House Democrats tell Beshear they're prepared for redistricting session, Republican Senators 'stand ready'
04/30/2013 04:25 PM
House Democrats and Senate Republicans said publicly Tuesday that they’re “ready” for a special session on redistricting after Gov. Steve Beshear told Pure Politics he wants them to deal with it before the end of the year.
Democratic House Speaker Greg Stumbo sent Beshear a letter Tuesday calling for a “quick resolution” on new House and Senate maps in light of a federal lawsuit filed in Northern Kentucky on Friday. The suit, first reported by Scott Wartman of the Northern Kentucky Enquirer , claims that residents of the region are being under-represented in Frankfort because it has grown in population over the last decade relative to other regions.
“Having reviewed the federal lawsuit filed on Friday regarding redistricting, I am writing to say that the House stands ready to act, should you decide to call a special session,” Stumbo told Beshear in the letter. “I believe this is an issue better resolved sooner than later. We need to avoid costly litigation that, no matter how it is decided, will end with the same result: new legislative districts for the House and Senate. Given that, it is vital that the General Assembly maintain its constitutional authority to pass a redistricting plan.”
Stumbo, Beshear and Republican Senate President Robert Stivers all agreed that the legislature must agree on the maps in principle before Beshear calls a special session.
Stumbo’s letter did include some finger-pointing at the Republican-led Senate because the Senate didn’t take up redistricting during this spring’s session.
The House passed a map on the 25th day of the 30-day legislative session last month. The map, would have pitted incumbent Republicans against each other in five districts.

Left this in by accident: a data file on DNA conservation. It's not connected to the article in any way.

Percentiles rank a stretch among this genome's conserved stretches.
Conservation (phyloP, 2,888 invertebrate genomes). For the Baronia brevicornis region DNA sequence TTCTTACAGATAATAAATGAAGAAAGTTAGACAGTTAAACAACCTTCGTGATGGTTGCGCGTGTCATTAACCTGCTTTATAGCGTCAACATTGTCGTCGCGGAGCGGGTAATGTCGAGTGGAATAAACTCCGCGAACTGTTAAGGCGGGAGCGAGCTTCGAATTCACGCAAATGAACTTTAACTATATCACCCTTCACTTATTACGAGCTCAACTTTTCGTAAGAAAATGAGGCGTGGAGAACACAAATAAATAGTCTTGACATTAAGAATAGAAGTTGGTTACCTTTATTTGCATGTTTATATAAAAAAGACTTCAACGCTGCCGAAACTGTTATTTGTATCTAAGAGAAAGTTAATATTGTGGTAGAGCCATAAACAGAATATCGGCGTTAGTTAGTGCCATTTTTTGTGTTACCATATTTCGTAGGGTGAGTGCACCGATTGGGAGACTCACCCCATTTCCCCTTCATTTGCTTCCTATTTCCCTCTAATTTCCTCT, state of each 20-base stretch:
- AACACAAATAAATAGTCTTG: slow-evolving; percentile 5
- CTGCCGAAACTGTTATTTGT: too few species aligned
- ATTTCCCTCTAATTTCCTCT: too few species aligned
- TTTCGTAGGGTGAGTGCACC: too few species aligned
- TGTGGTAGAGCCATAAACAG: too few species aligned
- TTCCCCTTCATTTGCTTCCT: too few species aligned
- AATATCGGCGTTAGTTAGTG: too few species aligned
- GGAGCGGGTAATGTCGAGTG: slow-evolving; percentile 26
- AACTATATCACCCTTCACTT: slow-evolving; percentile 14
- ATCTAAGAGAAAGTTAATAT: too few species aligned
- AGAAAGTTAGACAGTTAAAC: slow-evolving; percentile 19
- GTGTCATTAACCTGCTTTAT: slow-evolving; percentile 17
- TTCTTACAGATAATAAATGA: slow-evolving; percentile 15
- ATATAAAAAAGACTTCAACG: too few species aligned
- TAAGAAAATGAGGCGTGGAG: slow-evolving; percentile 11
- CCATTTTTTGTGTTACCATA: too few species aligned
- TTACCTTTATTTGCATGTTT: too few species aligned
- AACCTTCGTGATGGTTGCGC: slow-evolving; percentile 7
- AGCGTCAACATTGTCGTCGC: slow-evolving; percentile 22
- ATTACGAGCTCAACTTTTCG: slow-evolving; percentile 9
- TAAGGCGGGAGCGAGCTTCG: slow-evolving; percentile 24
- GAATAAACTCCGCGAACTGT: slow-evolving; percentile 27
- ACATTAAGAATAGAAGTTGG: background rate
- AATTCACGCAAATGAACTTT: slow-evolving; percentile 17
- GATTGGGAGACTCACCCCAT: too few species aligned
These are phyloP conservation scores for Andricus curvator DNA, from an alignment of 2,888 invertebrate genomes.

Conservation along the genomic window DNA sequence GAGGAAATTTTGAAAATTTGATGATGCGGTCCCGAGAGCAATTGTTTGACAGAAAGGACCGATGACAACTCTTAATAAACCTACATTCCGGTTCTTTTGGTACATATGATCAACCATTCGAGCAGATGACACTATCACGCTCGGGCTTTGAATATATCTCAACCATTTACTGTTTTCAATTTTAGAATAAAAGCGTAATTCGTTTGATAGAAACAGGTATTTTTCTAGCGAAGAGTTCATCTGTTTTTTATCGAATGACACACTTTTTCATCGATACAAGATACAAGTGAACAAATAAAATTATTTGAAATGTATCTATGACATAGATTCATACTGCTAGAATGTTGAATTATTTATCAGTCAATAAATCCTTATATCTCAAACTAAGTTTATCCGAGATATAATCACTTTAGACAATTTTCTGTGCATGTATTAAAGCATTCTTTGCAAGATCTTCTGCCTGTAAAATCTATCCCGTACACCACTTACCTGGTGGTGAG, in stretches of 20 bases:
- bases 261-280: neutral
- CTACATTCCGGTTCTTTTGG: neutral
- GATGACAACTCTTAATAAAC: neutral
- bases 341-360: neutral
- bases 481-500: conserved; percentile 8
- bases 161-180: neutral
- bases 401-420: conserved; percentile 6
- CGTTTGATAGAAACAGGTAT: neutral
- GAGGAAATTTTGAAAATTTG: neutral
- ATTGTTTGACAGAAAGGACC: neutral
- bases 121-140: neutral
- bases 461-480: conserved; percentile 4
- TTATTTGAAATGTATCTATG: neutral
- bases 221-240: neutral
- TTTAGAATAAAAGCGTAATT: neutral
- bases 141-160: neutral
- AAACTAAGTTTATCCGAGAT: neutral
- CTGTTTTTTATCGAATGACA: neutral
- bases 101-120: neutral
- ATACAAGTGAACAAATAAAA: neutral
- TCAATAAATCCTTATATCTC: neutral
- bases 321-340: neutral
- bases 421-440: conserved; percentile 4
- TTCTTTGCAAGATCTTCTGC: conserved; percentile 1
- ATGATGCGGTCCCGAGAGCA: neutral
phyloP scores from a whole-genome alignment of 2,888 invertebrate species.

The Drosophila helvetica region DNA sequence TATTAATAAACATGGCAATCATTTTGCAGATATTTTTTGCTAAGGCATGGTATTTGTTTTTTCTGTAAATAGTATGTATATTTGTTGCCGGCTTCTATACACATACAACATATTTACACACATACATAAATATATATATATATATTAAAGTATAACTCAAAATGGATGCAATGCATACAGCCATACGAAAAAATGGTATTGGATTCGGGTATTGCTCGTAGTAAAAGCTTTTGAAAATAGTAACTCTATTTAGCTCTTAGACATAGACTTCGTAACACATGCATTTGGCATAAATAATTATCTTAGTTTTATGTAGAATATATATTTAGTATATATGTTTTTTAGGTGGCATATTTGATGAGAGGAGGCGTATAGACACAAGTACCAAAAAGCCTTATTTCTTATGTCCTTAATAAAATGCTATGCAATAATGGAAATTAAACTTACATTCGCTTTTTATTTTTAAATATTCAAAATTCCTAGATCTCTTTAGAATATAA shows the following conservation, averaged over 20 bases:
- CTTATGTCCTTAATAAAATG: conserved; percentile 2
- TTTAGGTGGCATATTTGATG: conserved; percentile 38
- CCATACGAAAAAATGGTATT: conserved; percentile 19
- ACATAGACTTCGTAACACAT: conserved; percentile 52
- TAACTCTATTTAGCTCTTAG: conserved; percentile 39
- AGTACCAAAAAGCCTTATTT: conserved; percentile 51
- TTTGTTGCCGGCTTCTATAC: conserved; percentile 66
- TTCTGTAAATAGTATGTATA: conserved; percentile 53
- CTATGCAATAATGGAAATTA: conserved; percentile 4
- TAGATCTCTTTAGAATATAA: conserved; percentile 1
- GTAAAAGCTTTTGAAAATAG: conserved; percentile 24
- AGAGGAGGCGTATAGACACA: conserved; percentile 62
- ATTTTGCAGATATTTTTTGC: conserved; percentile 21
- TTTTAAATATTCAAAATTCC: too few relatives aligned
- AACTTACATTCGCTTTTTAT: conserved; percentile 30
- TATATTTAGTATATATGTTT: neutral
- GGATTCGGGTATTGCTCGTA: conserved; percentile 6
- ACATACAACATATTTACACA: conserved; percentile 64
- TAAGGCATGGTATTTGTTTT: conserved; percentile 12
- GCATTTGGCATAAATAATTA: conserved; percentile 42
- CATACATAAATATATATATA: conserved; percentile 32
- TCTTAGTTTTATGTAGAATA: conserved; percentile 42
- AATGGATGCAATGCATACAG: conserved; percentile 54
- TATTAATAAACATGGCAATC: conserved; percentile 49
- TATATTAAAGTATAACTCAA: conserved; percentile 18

But Senate leaders and Republicans expressed concern that the House map didn’t count federal prisoners, unlike the new congressional district map the General Assembly approved in 2012.
Stivers, in a statement to the press, defended the Senate leaders’ decision not to take up redistricting in the waning days of the regular session and said the upper chamber will be “ready to do our duty” when the governor calls a session.
Here’s Stivers’ full statement:
“The facts of the matter are that the House sent the Senate a redistricting plan so late in the session that they would have forced us to change the schedule by adding days and costs to the tax-payer. Furthermore, it was mathematically impossible for the Senate, using the House’s flawed numbers, to adhere to the court ruling that limited the number of split counties to four. It is a shame, but not unexpected given their past actions, that the House now chooses to rewrite history by continuing their games of gotcha politics. The Senate will not be so vindictive. We stand ready to do our duty upon the call of the governor.”
Below the Fold
Education, pro-business, public pension and tax reform legislation await lawmakers when they return to Frankfort in February
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